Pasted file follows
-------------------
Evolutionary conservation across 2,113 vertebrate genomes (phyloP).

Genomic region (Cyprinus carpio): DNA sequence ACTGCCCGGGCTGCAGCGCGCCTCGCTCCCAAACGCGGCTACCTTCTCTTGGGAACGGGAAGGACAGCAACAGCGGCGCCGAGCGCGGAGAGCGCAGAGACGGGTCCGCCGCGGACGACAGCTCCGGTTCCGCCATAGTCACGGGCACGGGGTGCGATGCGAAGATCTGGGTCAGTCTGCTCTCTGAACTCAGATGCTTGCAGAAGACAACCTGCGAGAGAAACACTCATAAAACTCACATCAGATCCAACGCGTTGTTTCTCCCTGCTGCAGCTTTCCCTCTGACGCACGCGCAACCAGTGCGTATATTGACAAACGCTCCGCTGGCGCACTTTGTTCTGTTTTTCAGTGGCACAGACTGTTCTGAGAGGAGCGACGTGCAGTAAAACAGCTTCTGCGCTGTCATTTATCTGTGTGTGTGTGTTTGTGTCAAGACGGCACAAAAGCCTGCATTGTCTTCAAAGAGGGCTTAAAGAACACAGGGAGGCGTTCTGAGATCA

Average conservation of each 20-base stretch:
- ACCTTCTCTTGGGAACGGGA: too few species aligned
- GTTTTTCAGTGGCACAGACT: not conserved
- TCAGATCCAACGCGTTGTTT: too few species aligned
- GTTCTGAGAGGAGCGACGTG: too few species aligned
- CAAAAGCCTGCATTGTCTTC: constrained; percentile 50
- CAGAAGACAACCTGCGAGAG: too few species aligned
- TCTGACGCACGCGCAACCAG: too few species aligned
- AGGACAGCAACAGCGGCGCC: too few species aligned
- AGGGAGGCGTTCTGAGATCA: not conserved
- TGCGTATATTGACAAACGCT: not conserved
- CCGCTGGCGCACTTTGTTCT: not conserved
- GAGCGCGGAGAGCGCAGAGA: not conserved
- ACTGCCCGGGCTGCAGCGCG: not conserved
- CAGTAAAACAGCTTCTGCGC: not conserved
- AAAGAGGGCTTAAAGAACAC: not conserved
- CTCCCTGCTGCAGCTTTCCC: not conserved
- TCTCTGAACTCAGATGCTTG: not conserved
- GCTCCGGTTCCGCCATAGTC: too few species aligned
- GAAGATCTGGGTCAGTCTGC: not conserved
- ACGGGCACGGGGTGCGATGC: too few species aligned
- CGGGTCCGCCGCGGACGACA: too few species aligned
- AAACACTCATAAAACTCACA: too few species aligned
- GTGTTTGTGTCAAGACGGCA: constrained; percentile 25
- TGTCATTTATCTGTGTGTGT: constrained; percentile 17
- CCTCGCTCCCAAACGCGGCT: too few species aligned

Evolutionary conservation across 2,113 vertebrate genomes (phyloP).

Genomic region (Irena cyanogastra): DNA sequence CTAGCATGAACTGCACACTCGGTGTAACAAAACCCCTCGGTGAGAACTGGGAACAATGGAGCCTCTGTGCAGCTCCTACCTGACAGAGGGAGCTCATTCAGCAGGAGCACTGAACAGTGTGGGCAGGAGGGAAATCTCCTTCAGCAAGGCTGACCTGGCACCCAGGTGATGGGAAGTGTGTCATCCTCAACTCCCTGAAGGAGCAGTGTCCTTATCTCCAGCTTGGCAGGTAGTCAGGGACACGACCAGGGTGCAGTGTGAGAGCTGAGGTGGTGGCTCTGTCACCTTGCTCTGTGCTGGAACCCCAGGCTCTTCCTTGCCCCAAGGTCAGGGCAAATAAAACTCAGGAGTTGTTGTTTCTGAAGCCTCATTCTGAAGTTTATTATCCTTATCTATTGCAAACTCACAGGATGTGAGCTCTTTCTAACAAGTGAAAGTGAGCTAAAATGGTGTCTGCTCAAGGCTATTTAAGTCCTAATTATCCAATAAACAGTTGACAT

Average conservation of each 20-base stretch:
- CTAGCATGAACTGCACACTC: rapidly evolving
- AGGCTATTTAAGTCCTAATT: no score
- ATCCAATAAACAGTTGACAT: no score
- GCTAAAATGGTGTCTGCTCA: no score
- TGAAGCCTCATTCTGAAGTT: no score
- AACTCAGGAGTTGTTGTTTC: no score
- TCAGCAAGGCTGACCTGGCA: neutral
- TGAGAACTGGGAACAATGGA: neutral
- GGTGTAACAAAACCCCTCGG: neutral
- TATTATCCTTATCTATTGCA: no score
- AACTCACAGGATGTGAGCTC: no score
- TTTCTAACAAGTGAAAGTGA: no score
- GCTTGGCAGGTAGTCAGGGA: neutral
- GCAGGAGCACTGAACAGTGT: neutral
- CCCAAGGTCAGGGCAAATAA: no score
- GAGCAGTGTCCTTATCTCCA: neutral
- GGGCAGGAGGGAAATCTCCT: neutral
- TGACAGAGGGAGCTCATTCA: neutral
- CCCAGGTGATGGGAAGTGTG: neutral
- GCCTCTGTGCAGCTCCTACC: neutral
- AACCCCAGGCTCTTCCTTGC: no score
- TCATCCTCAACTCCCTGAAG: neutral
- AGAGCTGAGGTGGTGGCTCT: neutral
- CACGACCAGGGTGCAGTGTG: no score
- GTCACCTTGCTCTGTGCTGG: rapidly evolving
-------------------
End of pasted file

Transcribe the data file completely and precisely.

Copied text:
Evolutionary conservation across 2,113 vertebrate genomes (phyloP).

Genomic region (Cyprinus carpio): DNA sequence ACTGCCCGGGCTGCAGCGCGCCTCGCTCCCAAACGCGGCTACCTTCTCTTGGGAACGGGAAGGACAGCAACAGCGGCGCCGAGCGCGGAGAGCGCAGAGACGGGTCCGCCGCGGACGACAGCTCCGGTTCCGCCATAGTCACGGGCACGGGGTGCGATGCGAAGATCTGGGTCAGTCTGCTCTCTGAACTCAGATGCTTGCAGAAGACAACCTGCGAGAGAAACACTCATAAAACTCACATCAGATCCAACGCGTTGTTTCTCCCTGCTGCAGCTTTCCCTCTGACGCACGCGCAACCAGTGCGTATATTGACAAACGCTCCGCTGGCGCACTTTGTTCTGTTTTTCAGTGGCACAGACTGTTCTGAGAGGAGCGACGTGCAGTAAAACAGCTTCTGCGCTGTCATTTATCTGTGTGTGTGTGTTTGTGTCAAGACGGCACAAAAGCCTGCATTGTCTTCAAAGAGGGCTTAAAGAACACAGGGAGGCGTTCTGAGATCA

Average conservation of each 20-base stretch:
- ACCTTCTCTTGGGAACGGGA: too few species aligned
- GTTTTTCAGTGGCACAGACT: not conserved
- TCAGATCCAACGCGTTGTTT: too few species aligned
- GTTCTGAGAGGAGCGACGTG: too few species aligned
- CAAAAGCCTGCATTGTCTTC: constrained; percentile 50
- CAGAAGACAACCTGCGAGAG: too few species aligned
- TCTGACGCACGCGCAACCAG: too few species aligned
- AGGACAGCAACAGCGGCGCC: too few species aligned
- AGGGAGGCGTTCTGAGATCA: not conserved
- TGCGTATATTGACAAACGCT: not conserved
- CCGCTGGCGCACTTTGTTCT: not conserved
- GAGCGCGGAGAGCGCAGAGA: not conserved
- ACTGCCCGGGCTGCAGCGCG: not conserved
- CAGTAAAACAGCTTCTGCGC: not conserved
- AAAGAGGGCTTAAAGAACAC: not conserved
- CTCCCTGCTGCAGCTTTCCC: not conserved
- TCTCTGAACTCAGATGCTTG: not conserved
- GCTCCGGTTCCGCCATAGTC: too few species aligned
- GAAGATCTGGGTCAGTCTGC: not conserved
- ACGGGCACGGGGTGCGATGC: too few species aligned
- CGGGTCCGCCGCGGACGACA: too few species aligned
- AAACACTCATAAAACTCACA: too few species aligned
- GTGTTTGTGTCAAGACGGCA: constrained; percentile 25
- TGTCATTTATCTGTGTGTGT: constrained; percentile 17
- CCTCGCTCCCAAACGCGGCT: too few species aligned

Evolutionary conservation across 2,113 vertebrate genomes (phyloP).

Genomic region (Irena cyanogastra): DNA sequence CTAGCATGAACTGCACACTCGGTGTAACAAAACCCCTCGGTGAGAACTGGGAACAATGGAGCCTCTGTGCAGCTCCTACCTGACAGAGGGAGCTCATTCAGCAGGAGCACTGAACAGTGTGGGCAGGAGGGAAATCTCCTTCAGCAAGGCTGACCTGGCACCCAGGTGATGGGAAGTGTGTCATCCTCAACTCCCTGAAGGAGCAGTGTCCTTATCTCCAGCTTGGCAGGTAGTCAGGGACACGACCAGGGTGCAGTGTGAGAGCTGAGGTGGTGGCTCTGTCACCTTGCTCTGTGCTGGAACCCCAGGCTCTTCCTTGCCCCAAGGTCAGGGCAAATAAAACTCAGGAGTTGTTGTTTCTGAAGCCTCATTCTGAAGTTTATTATCCTTATCTATTGCAAACTCACAGGATGTGAGCTCTTTCTAACAAGTGAAAGTGAGCTAAAATGGTGTCTGCTCAAGGCTATTTAAGTCCTAATTATCCAATAAACAGTTGACAT

Average conservation of each 20-base stretch:
- CTAGCATGAACTGCACACTC: rapidly evolving
- AGGCTATTTAAGTCCTAATT: no score
- ATCCAATAAACAGTTGACAT: no score
- GCTAAAATGGTGTCTGCTCA: no score
- TGAAGCCTCATTCTGAAGTT: no score
- AACTCAGGAGTTGTTGTTTC: no score
- TCAGCAAGGCTGACCTGGCA: neutral
- TGAGAACTGGGAACAATGGA: neutral
- GGTGTAACAAAACCCCTCGG: neutral
- TATTATCCTTATCTATTGCA: no score
- AACTCACAGGATGTGAGCTC: no score
- TTTCTAACAAGTGAAAGTGA: no score
- GCTTGGCAGGTAGTCAGGGA: neutral
- GCAGGAGCACTGAACAGTGT: neutral
- CCCAAGGTCAGGGCAAATAA: no score
- GAGCAGTGTCCTTATCTCCA: neutral
- GGGCAGGAGGGAAATCTCCT: neutral
- TGACAGAGGGAGCTCATTCA: neutral
- CCCAGGTGATGGGAAGTGTG: neutral
- GCCTCTGTGCAGCTCCTACC: neutral
- AACCCCAGGCTCTTCCTTGC: no score
- TCATCCTCAACTCCCTGAAG: neutral
- AGAGCTGAGGTGGTGGCTCT: neutral
- CACGACCAGGGTGCAGTGTG: no score
- GTCACCTTGCTCTGTGCTGG: rapidly evolving